Two thirds of the world lives on less than $2 a day. Our own U.S. and European trade policies and lifestyles contribute to this situation rather than help alleviate it. Net: We make this situation worse, not better. My own lifestyle makes this situation worse not better (watch Story of Stuff or read about the example of the Mathare Valley in Dispossessed to see why this is true).
That my own everyday lifestyle contributes to someone else’s daily hunger is painful for me to think about. Once I know this I am morally culpable if I choose to do nothing. This means I have to ask myself, “How much is enough?” and “How much is too much?”
Underpinning these questions is the understanding that my “right to own” or “my ability to purchase” doesn’t trump all other rights. Our society already recognizes this. We allow for eminent domain for example. This means private property can be taken when necessary for public use or the common good. In the case of hunger, my right to own/purchase is superseded by others’ rights to eat and to live.
So what does this mean in terms of my own life choices? For me, it means that I only steward the resources in my care. I don’t take them with me when I die. They have landed in my care only because of our inability to distribute equitably through our existing economic system. Further, it means that my excess resources must be used to help others lift themselves out of poverty. Finally it means that I should strive to use the least amount of resources that I possibly can until everyone has their basic needs met.
This is difficult. For example, it’s hard to look at my life and know that just in air travel I am using more fuel per person in one trip than in a lifetime of driving. It’s painful to see how much water I waste every day – even when I try to remember to use less.
But still, I feel that I should keep trying and keep learning. I can’t pretend any longer that I don’t know how most of the world lives. I have been to Juarez, Mx. I have seen hunger in south Minneapolis and even in Eagan. I can’t insulate myself from their suffering any longer. We are all connected. They are a part of me. What I do and how I live matters to their well being and their well being is critical to my own. I want to live in a world without war, without terrorism, without pollution, without fear, stealing and corruption caused by lack of basic necessities and human care. My own choices matter.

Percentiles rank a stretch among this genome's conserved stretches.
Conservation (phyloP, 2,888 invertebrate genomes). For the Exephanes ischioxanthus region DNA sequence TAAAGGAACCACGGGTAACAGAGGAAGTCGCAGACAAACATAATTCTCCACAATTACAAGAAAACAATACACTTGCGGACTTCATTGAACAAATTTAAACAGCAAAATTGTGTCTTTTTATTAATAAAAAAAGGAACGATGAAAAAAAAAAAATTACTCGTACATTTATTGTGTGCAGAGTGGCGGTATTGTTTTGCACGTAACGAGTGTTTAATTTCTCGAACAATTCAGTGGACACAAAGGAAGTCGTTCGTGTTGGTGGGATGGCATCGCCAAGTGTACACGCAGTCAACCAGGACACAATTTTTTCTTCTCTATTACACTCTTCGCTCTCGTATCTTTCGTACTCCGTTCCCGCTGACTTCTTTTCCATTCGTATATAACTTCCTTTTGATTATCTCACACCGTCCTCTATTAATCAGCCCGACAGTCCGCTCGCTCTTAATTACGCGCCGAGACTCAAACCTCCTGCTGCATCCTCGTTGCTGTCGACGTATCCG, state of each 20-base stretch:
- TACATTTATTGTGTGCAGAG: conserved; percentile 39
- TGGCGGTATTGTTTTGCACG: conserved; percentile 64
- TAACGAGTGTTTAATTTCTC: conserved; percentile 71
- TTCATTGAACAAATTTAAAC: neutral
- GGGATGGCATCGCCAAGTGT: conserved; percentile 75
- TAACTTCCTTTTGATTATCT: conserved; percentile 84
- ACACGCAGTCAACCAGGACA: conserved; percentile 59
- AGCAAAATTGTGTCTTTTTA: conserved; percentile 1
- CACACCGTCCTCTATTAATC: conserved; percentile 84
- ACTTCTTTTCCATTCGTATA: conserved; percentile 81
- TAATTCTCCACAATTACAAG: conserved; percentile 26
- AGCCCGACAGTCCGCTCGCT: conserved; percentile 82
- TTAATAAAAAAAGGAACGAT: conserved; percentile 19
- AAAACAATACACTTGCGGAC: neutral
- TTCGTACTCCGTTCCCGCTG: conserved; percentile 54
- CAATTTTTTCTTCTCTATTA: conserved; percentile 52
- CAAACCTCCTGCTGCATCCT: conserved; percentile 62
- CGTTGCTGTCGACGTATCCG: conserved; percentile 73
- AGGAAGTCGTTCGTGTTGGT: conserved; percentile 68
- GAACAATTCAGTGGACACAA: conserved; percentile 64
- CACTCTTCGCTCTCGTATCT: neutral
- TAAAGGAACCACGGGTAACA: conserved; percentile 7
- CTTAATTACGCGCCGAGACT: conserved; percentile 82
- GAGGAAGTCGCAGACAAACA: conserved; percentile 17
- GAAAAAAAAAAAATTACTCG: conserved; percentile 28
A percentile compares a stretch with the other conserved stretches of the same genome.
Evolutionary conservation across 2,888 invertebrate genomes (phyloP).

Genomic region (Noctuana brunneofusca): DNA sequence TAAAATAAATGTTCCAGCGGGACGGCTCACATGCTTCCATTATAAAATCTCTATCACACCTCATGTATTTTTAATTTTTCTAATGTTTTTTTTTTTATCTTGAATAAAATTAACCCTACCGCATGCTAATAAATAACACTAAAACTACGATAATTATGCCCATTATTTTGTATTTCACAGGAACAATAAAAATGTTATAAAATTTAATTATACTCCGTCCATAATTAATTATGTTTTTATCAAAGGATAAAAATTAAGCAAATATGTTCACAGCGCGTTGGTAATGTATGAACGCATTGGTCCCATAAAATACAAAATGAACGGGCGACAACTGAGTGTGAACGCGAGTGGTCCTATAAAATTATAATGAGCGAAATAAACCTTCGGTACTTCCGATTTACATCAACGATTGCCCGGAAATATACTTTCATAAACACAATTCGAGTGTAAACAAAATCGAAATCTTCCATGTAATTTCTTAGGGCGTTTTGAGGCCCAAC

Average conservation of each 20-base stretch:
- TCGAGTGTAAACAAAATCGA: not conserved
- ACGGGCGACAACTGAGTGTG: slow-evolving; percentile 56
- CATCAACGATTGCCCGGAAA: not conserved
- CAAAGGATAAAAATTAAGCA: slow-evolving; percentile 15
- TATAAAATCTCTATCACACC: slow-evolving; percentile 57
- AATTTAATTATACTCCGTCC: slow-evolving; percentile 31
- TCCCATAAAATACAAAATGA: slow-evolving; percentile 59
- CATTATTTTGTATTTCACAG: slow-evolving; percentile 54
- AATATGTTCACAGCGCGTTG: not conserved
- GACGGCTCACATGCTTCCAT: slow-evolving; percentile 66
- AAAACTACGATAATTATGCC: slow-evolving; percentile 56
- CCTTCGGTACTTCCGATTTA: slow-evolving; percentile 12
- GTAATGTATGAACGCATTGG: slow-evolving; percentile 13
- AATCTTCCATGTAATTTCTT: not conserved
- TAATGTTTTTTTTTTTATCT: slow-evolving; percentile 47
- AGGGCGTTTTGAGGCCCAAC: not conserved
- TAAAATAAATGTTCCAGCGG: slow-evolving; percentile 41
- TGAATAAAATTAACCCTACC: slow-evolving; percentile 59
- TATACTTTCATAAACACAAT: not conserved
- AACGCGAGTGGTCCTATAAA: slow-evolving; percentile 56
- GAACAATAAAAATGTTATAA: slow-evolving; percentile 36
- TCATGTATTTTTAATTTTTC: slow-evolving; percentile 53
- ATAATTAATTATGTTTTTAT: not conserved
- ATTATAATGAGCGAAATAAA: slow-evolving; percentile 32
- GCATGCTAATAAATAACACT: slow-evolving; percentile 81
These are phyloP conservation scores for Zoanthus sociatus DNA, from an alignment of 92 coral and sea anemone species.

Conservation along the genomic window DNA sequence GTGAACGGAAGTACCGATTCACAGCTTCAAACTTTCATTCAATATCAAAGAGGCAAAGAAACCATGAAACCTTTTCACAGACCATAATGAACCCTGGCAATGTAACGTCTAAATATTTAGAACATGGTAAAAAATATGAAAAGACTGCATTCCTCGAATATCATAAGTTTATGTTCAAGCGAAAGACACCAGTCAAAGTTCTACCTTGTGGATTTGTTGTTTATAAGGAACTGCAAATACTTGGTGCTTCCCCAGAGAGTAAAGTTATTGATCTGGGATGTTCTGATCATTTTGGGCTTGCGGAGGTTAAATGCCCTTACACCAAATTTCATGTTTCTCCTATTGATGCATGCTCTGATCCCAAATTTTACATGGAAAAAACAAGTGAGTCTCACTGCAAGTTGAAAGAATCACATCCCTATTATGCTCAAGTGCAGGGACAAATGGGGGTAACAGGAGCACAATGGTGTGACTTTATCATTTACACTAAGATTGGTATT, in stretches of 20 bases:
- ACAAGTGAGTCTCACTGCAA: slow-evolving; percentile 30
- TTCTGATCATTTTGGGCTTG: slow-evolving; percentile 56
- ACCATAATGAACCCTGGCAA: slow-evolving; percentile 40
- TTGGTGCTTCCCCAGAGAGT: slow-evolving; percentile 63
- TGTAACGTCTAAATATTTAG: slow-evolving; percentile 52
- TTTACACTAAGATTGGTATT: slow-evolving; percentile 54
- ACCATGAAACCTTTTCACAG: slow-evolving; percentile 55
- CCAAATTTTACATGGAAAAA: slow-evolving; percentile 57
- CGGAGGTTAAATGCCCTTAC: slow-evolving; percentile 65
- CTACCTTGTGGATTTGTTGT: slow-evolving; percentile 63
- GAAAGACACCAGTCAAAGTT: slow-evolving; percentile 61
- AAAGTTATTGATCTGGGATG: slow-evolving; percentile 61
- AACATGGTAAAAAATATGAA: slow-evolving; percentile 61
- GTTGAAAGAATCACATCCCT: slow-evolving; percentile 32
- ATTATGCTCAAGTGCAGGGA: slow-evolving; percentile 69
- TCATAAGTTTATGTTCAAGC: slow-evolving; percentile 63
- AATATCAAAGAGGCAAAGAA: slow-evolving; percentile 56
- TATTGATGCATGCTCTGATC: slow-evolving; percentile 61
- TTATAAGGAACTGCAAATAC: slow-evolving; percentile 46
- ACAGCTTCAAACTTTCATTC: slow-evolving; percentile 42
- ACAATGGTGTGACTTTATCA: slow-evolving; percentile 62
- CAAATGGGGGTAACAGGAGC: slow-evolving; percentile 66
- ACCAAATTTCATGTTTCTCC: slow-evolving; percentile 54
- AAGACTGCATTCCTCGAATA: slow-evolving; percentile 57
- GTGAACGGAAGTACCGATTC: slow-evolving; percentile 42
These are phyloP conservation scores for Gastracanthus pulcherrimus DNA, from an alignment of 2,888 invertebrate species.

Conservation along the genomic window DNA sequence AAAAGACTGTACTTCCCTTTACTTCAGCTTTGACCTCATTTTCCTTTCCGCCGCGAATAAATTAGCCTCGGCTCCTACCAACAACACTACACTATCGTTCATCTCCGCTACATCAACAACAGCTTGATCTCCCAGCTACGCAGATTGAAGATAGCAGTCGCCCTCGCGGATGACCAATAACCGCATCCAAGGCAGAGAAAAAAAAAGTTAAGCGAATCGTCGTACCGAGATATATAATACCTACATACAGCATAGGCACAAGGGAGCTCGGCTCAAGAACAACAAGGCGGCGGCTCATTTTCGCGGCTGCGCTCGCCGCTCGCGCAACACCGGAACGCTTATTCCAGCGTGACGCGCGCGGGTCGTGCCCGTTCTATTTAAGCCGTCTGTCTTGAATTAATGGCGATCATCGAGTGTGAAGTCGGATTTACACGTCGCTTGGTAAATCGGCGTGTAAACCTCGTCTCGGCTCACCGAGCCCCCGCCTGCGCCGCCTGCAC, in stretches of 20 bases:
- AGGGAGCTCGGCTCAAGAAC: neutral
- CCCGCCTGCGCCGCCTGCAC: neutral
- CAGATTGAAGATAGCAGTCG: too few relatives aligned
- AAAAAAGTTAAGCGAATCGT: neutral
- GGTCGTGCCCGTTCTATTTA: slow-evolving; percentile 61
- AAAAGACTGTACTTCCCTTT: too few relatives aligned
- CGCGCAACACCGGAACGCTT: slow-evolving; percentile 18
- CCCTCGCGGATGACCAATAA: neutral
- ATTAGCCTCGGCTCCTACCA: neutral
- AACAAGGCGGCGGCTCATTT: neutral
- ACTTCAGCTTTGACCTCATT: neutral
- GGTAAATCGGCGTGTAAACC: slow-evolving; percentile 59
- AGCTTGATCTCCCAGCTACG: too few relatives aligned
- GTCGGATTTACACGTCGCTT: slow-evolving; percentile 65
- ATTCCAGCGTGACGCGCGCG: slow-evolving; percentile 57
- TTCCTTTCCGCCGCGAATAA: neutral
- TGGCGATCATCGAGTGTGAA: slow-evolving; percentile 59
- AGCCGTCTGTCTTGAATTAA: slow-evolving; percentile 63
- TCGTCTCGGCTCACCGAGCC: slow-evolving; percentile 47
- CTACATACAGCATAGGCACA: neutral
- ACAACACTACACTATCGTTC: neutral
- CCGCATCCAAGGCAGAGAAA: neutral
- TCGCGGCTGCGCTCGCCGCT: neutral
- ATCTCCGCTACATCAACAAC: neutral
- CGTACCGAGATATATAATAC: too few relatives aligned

So I continue seeking new ways to pare back, use less and free up resources that rightly belong to others. I continue to ask what is my “excess”? My own moral sense requires it. It’s about becoming the person I wish to be and being at peace with my own integrity.
Many of the postings on this blog witness my struggle with this question. It is my motivation for not buying clothing for a year and donating that money instead. Posts that demonstrate redecorating through recycling and reuse are another example of freeing up resources and limiting what I consume. Similarly my interest in purchasing local, fair trade and eco-friendly products whenever possible.
I must ask myself, “Does my desire for a new car (or new XXX) trump someone else’s right to eat?” More and more the answer for myself is “No”. I used to think that my purchasing a new car supported others’ salaries in that industry. But now I think that I should be supporting industries that use those same skills in a way that directly works to solve the problem of poverty (see my post on the Non-Profit Economy).
Many others are asking these questions too. How much is enough? How much is too much? Even though we will each respond in our own way and with different answers, it is important we struggle with the question.
In the end, our personal spirituality is intimately woven into our lifestyle choices and our involvement for change in our communities. This logically means that morally a spirituality that doesn’t motivate us toward working to end hunger and suffering is a spirituality not worth anything at all.
There is a book entitled How Much Is Enough? by Arthur Simon that also struggles with this question and a new book Enough: why the World’s Poorest Starve in an Age of Plenty by Roger Thurow and Scott Kilman that updates what we know about hunger today. Go deeper. Learn more.